R57. The Secret Garden by Frances Hodgson Burnett

Year Published: 1911
Pages: 278

First Sentence: When Mary Lennox was sent to Misselthwaite Manor to live with her uncle, everybody said she was the most disagreeable-looking child ever seen.

The Secret Garden by Frances Hodgson Burnett | Two Hectobooks


Rereading Peter Pan whetted my appetite for bizarro children's literature of the previous century, and The Secret Garden was the obvious next choice of reading material. I likely saw the 1993 movie before I read this book, but I definitely read the book as a child and it had a major impact on me. I mentioned way back in my Jane Eyre review (50 books ago!) that The Secret Garden was probably an early source for my obsession with giant spooky houses and orphans, and this reread has done nothing to change my mind.

The Secret Garden has a lot of stylistic similarities with Peter Pan in terms of truly frightening content and the delicious narrative voice that admonishes and smiles by turns (from what I'm aware of, Frances Hodgson Burnett has no scandals regarding adopting other people's kids and developing alarming relationships with them, though). It begins with introducing Mary Lennox as a girl of about nine who is utterly neglected by her self-absorbed parents and raised by her Indian Ayah in British Raj India. Mary is spoiled and sickly. Within less than ten pages, everyone in her house has died of cholera or run away, abandoning her. Two British soldiers find her alone there, one thing leads to another, and Mary is shipped back to England to live with her uncle Archibald Craven, the widower of her father's sister.

Archibald Craven was devastated by his wife's death ten years before Mary's arrival, and thus doesn't spend a whole lot of time at his ancestral home, Misselthwaite Manor. Soon Mary starts to come alive by spending time out in the manor gardens, gently berated by her maid, Martha, to play outside. Mary finds herself fascinated by the story of Mrs. Craven's garden, which was locked up when she died. With a robin's help, Mary finds her way into the secret garden, and begins to help it to grow.

This is an excellent children's book and one of my all time personal favourite books, period. I'll address the negatives first.

There is some uncomfortable stuff in the book surrounding the "natives" in India. It's unabashedly imperialist, which is tricky, and I won't make excuses for it. I would suggest that it would be possible to read the book aloud and excise some of this material with no detrimental effect, but your mileage may vary. There's also the following passage which I likewise won't excuse.
"I've heard Jem Fettleworth's wife say th' same thing over thousands o' times—callin' Jem a drunken brute," said Ben Weatherstaff dryly. "Summat allus comes o' that, sure enough. He gave her a good hidin' an went to the Blue Lion an' got as drunk as a lord."
     Colin drew his brows together and thought a few minutes. Then he cheered up.
     "Well," he said, "you see something did come of it. She used the wrong Magic until she made him beat her. If she'd used the right Magic and had said something nice, perhaps he wouldn't have got as drunk as a lord and perhaps—perhaps he might have bought her a new bonnet."
Although it's somewhat played for laughs as being a child saying something naive, it's a gross message to put out into the world.

The Secret Garden is basically about the healing forces of friendship and the natural world, and its strengths are in those messages. The Magic referred to in the passage above is something Mary and her friends talk about. As depicted in the book, this is basically the life force that causes things to grow, and teaches the birds how to build their nests and so on. There's a pretty easy comparison to be drawn between the children's Magic and what I would think of based on my Catholic upbringing as The Holy Spirit. The book only draws that comparison once, though, and it really feels like Burnett is trying to keep things secular. The way all of the characters interact also feels very true to life. Dickon, Martha's younger brother and young naturalist extraordinaire to the nth degree, is just a little too perfect but is nevertheless easily imagined within the narrative. The only thing that doesn't quite ring true is the suddenness of Archibald Craven's redemption toward the end of the book, but given that it's a book that begins with a very high body count, I'm more than willing to allow a happy ending.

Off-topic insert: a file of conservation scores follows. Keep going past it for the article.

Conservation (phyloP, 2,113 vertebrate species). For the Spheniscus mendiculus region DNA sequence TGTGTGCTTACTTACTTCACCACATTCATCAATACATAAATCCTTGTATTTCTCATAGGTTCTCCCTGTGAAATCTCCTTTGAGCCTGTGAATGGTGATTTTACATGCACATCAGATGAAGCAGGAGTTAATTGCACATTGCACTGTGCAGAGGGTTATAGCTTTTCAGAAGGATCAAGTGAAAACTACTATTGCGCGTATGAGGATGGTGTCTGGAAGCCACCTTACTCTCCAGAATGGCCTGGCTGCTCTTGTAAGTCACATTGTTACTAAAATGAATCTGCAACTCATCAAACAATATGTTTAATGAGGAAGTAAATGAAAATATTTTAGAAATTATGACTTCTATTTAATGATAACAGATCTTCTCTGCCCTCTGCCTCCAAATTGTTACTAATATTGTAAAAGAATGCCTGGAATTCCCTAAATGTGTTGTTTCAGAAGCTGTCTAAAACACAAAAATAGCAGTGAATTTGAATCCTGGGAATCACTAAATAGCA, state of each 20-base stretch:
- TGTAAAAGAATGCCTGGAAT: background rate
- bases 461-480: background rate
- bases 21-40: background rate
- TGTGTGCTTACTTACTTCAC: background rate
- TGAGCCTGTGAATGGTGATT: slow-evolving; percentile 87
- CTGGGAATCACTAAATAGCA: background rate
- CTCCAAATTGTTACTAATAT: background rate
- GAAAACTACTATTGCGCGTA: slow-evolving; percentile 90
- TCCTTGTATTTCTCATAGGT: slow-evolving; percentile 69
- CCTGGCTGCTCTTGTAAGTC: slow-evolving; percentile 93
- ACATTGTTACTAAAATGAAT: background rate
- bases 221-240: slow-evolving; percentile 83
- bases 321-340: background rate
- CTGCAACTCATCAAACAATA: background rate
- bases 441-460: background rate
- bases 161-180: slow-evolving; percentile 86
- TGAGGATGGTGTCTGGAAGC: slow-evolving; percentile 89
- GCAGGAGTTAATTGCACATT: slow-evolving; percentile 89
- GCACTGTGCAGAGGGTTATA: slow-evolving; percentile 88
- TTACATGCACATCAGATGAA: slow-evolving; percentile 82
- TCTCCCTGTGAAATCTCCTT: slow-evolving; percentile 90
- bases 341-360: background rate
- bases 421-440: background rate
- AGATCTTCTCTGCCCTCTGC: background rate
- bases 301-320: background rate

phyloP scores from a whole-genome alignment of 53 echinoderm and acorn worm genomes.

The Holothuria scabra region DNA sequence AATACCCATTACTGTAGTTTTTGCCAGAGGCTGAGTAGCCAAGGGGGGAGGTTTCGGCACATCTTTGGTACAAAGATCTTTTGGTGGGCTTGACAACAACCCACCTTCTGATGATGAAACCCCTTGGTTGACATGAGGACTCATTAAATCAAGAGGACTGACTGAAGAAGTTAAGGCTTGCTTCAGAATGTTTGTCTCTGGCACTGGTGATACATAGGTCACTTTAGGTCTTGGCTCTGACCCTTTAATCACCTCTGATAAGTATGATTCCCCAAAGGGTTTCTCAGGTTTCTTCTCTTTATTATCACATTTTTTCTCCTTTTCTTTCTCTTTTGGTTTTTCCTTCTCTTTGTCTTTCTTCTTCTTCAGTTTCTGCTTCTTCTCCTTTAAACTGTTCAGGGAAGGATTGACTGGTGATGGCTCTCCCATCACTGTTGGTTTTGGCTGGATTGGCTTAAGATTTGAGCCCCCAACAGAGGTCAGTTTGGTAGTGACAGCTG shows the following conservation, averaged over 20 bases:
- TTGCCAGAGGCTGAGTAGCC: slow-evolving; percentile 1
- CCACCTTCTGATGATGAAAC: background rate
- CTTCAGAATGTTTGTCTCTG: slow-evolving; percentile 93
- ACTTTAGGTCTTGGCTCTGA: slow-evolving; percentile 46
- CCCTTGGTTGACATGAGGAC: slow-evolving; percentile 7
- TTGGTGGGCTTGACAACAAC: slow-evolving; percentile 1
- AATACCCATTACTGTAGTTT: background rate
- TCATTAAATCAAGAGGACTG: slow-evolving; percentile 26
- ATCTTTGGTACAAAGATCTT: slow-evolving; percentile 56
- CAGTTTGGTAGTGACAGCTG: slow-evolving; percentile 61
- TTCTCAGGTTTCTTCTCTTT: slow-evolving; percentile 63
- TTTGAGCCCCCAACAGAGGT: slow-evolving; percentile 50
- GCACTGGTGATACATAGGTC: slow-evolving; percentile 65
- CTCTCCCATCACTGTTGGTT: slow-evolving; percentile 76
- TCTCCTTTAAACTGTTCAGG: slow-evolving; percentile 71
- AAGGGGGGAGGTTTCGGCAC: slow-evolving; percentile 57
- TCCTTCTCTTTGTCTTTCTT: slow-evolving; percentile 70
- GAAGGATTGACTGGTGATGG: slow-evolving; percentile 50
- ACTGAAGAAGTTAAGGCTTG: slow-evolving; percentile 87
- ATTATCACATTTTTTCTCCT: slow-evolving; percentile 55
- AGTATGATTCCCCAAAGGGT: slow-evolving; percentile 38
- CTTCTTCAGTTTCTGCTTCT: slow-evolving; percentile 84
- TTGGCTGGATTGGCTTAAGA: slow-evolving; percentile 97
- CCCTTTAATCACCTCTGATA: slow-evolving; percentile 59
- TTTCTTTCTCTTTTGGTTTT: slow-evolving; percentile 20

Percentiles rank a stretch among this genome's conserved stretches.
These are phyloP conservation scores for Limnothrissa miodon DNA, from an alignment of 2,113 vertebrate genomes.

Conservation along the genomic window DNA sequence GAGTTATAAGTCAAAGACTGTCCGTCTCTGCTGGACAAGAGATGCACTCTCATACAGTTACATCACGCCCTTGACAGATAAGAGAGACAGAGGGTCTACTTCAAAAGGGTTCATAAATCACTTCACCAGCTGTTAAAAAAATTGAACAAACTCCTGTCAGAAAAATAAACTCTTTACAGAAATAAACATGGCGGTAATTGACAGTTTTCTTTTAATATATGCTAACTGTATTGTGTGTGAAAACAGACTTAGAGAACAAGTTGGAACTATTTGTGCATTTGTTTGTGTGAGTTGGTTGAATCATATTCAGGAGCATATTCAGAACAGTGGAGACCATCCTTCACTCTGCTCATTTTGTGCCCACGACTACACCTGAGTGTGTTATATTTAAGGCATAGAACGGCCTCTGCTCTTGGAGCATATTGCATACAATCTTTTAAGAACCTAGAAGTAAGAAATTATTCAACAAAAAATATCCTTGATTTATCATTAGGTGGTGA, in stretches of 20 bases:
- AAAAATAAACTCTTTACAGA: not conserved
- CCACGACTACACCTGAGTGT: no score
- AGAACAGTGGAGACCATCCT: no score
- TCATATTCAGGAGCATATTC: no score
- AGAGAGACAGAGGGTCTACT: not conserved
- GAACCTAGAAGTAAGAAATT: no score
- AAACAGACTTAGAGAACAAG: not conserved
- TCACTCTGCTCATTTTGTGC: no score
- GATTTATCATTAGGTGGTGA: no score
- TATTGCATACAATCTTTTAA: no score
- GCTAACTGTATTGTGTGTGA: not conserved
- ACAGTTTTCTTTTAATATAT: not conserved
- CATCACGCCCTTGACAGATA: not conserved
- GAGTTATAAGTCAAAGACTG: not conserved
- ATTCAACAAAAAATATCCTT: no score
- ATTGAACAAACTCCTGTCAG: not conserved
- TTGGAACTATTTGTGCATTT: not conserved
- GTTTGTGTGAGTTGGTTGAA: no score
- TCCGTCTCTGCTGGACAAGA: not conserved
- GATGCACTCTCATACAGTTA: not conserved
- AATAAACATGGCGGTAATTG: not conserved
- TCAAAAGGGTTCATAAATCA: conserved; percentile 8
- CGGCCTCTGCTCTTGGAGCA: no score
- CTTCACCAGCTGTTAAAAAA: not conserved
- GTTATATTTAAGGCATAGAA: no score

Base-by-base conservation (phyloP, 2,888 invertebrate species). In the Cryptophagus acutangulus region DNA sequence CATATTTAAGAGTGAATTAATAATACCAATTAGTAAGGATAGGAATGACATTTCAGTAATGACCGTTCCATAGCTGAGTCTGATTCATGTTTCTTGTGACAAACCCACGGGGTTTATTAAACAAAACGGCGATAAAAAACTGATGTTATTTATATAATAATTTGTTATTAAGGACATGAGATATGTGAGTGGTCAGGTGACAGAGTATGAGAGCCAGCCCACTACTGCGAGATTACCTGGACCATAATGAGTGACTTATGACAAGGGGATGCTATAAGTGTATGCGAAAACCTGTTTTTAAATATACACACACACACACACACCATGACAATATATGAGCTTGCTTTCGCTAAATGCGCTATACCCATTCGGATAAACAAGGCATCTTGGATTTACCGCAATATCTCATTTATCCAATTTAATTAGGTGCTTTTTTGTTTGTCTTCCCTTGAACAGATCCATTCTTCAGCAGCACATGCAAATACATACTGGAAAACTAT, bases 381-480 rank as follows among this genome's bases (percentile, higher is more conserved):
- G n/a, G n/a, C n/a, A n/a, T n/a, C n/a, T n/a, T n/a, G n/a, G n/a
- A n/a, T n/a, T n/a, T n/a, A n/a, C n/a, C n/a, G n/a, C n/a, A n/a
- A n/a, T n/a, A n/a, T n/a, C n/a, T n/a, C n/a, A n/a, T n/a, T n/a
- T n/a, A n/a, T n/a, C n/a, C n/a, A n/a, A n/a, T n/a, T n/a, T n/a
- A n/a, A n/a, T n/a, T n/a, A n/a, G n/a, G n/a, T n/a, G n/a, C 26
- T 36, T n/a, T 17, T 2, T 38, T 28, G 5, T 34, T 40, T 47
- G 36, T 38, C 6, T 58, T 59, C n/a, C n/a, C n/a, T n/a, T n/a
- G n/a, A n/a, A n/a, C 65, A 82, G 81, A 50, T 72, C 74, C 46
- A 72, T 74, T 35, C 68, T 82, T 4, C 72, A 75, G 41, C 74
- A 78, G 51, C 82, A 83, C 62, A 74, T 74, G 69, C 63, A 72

I'm already thinking about what I want to grow in my own garden next spring.

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One of the strange things about living in the world is that it is only now and then one is quite sure one is going to live forever and ever and ever. One knows it sometimes when one gets up at the tender, solemn dawn time and goes out and stands alone and throws one's head far back and looks up and up and watches the pale sky slowly changing and flushing and marvellous unknown things happening, until the East almost makes one cry out and one's heart stands still at the strange unchanging majesty of the rising of the sun—which has been happening every morning for thousands and thousands and thousands of years. One knows it then for a moment or so. And one knows it sometimes when one stands by oneself in a wood at sunset and the mysterious deep gold stillness slanting through and under the branches seems to be saying slowly again and again something one cannot quite hear, however much one tries. Then sometimes the immense quiet of the dark blue at night with millions of stars waiting and waiting makes one sure; and sometimes a sound of far-off music makes it true; and sometimes a look in someone's eyes.
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